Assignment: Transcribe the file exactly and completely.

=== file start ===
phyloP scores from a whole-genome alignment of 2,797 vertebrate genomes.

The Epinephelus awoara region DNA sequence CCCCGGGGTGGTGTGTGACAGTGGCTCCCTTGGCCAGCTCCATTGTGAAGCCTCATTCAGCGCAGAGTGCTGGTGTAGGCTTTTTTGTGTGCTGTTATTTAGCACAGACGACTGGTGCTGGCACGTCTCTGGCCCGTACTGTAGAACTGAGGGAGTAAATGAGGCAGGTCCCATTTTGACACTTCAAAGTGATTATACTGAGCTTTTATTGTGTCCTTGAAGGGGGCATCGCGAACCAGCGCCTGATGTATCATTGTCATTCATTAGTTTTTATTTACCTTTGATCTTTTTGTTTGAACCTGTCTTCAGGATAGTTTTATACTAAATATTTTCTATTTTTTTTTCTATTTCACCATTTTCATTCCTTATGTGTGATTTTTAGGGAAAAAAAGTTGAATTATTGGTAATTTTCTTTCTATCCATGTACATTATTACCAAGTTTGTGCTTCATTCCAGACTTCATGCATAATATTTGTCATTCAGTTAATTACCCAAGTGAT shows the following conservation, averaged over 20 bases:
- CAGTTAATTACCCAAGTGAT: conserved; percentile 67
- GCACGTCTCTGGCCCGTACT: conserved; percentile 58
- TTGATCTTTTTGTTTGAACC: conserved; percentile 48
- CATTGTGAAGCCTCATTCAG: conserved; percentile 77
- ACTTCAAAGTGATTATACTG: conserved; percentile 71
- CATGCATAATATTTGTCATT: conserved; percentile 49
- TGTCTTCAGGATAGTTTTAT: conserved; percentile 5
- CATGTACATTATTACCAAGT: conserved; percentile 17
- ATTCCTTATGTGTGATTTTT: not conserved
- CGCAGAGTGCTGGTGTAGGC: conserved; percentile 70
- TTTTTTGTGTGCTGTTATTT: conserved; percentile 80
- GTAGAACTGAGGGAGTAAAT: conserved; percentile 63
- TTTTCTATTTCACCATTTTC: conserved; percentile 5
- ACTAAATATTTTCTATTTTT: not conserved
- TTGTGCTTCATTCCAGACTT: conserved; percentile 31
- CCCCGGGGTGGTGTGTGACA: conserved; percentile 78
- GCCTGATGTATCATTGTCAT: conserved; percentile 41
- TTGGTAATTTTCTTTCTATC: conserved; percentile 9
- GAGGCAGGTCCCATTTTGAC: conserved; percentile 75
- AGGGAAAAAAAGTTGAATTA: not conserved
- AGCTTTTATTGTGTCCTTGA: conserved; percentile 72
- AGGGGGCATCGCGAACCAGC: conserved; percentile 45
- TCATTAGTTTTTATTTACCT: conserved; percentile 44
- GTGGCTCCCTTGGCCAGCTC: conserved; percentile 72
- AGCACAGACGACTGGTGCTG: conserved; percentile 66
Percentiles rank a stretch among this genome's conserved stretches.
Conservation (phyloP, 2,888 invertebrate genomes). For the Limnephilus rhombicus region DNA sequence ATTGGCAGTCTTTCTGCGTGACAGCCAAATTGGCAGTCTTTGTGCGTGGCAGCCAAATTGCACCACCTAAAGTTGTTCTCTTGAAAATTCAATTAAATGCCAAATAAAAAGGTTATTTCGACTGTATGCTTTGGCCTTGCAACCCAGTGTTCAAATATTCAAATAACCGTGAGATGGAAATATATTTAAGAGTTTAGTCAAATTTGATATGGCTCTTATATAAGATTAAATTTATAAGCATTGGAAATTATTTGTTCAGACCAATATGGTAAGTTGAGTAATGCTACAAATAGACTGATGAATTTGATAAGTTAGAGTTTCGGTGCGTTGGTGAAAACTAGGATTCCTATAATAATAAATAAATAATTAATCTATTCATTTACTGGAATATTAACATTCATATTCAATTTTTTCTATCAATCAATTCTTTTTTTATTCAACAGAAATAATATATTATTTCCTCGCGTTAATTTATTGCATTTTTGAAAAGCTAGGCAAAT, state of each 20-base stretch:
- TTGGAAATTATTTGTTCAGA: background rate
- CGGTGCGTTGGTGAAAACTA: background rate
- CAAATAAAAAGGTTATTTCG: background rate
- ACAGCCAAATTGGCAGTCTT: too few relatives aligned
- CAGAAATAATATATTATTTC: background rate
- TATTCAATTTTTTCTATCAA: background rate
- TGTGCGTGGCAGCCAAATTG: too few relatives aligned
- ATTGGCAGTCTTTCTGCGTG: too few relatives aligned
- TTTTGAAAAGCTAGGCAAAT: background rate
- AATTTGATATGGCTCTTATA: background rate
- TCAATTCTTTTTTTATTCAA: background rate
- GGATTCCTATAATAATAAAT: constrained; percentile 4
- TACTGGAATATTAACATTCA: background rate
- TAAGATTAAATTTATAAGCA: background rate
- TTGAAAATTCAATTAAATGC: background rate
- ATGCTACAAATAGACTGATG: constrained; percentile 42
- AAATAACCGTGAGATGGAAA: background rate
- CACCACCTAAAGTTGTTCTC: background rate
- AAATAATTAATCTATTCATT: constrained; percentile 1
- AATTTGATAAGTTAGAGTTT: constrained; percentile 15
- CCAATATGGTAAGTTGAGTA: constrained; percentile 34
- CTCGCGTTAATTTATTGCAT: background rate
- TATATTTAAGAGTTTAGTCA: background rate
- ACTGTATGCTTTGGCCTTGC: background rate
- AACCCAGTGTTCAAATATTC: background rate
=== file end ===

phyloP scores from a whole-genome alignment of 2,797 vertebrate genomes.

The Epinephelus awoara region DNA sequence CCCCGGGGTGGTGTGTGACAGTGGCTCCCTTGGCCAGCTCCATTGTGAAGCCTCATTCAGCGCAGAGTGCTGGTGTAGGCTTTTTTGTGTGCTGTTATTTAGCACAGACGACTGGTGCTGGCACGTCTCTGGCCCGTACTGTAGAACTGAGGGAGTAAATGAGGCAGGTCCCATTTTGACACTTCAAAGTGATTATACTGAGCTTTTATTGTGTCCTTGAAGGGGGCATCGCGAACCAGCGCCTGATGTATCATTGTCATTCATTAGTTTTTATTTACCTTTGATCTTTTTGTTTGAACCTGTCTTCAGGATAGTTTTATACTAAATATTTTCTATTTTTTTTTCTATTTCACCATTTTCATTCCTTATGTGTGATTTTTAGGGAAAAAAAGTTGAATTATTGGTAATTTTCTTTCTATCCATGTACATTATTACCAAGTTTGTGCTTCATTCCAGACTTCATGCATAATATTTGTCATTCAGTTAATTACCCAAGTGAT shows the following conservation, averaged over 20 bases:
- CAGTTAATTACCCAAGTGAT: conserved; percentile 67
- GCACGTCTCTGGCCCGTACT: conserved; percentile 58
- TTGATCTTTTTGTTTGAACC: conserved; percentile 48
- CATTGTGAAGCCTCATTCAG: conserved; percentile 77
- ACTTCAAAGTGATTATACTG: conserved; percentile 71
- CATGCATAATATTTGTCATT: conserved; percentile 49
- TGTCTTCAGGATAGTTTTAT: conserved; percentile 5
- CATGTACATTATTACCAAGT: conserved; percentile 17
- ATTCCTTATGTGTGATTTTT: not conserved
- CGCAGAGTGCTGGTGTAGGC: conserved; percentile 70
- TTTTTTGTGTGCTGTTATTT: conserved; percentile 80
- GTAGAACTGAGGGAGTAAAT: conserved; percentile 63
- TTTTCTATTTCACCATTTTC: conserved; percentile 5
- ACTAAATATTTTCTATTTTT: not conserved
- TTGTGCTTCATTCCAGACTT: conserved; percentile 31
- CCCCGGGGTGGTGTGTGACA: conserved; percentile 78
- GCCTGATGTATCATTGTCAT: conserved; percentile 41
- TTGGTAATTTTCTTTCTATC: conserved; percentile 9
- GAGGCAGGTCCCATTTTGAC: conserved; percentile 75
- AGGGAAAAAAAGTTGAATTA: not conserved
- AGCTTTTATTGTGTCCTTGA: conserved; percentile 72
- AGGGGGCATCGCGAACCAGC: conserved; percentile 45
- TCATTAGTTTTTATTTACCT: conserved; percentile 44
- GTGGCTCCCTTGGCCAGCTC: conserved; percentile 72
- AGCACAGACGACTGGTGCTG: conserved; percentile 66
Percentiles rank a stretch among this genome's conserved stretches.
Conservation (phyloP, 2,888 invertebrate genomes). For the Limnephilus rhombicus region DNA sequence ATTGGCAGTCTTTCTGCGTGACAGCCAAATTGGCAGTCTTTGTGCGTGGCAGCCAAATTGCACCACCTAAAGTTGTTCTCTTGAAAATTCAATTAAATGCCAAATAAAAAGGTTATTTCGACTGTATGCTTTGGCCTTGCAACCCAGTGTTCAAATATTCAAATAACCGTGAGATGGAAATATATTTAAGAGTTTAGTCAAATTTGATATGGCTCTTATATAAGATTAAATTTATAAGCATTGGAAATTATTTGTTCAGACCAATATGGTAAGTTGAGTAATGCTACAAATAGACTGATGAATTTGATAAGTTAGAGTTTCGGTGCGTTGGTGAAAACTAGGATTCCTATAATAATAAATAAATAATTAATCTATTCATTTACTGGAATATTAACATTCATATTCAATTTTTTCTATCAATCAATTCTTTTTTTATTCAACAGAAATAATATATTATTTCCTCGCGTTAATTTATTGCATTTTTGAAAAGCTAGGCAAAT, state of each 20-base stretch:
- TTGGAAATTATTTGTTCAGA: background rate
- CGGTGCGTTGGTGAAAACTA: background rate
- CAAATAAAAAGGTTATTTCG: background rate
- ACAGCCAAATTGGCAGTCTT: too few relatives aligned
- CAGAAATAATATATTATTTC: background rate
- TATTCAATTTTTTCTATCAA: background rate
- TGTGCGTGGCAGCCAAATTG: too few relatives aligned
- ATTGGCAGTCTTTCTGCGTG: too few relatives aligned
- TTTTGAAAAGCTAGGCAAAT: background rate
- AATTTGATATGGCTCTTATA: background rate
- TCAATTCTTTTTTTATTCAA: background rate
- GGATTCCTATAATAATAAAT: constrained; percentile 4
- TACTGGAATATTAACATTCA: background rate
- TAAGATTAAATTTATAAGCA: background rate
- TTGAAAATTCAATTAAATGC: background rate
- ATGCTACAAATAGACTGATG: constrained; percentile 42
- AAATAACCGTGAGATGGAAA: background rate
- CACCACCTAAAGTTGTTCTC: background rate
- AAATAATTAATCTATTCATT: constrained; percentile 1
- AATTTGATAAGTTAGAGTTT: constrained; percentile 15
- CCAATATGGTAAGTTGAGTA: constrained; percentile 34
- CTCGCGTTAATTTATTGCAT: background rate
- TATATTTAAGAGTTTAGTCA: background rate
- ACTGTATGCTTTGGCCTTGC: background rate
- AACCCAGTGTTCAAATATTC: background rate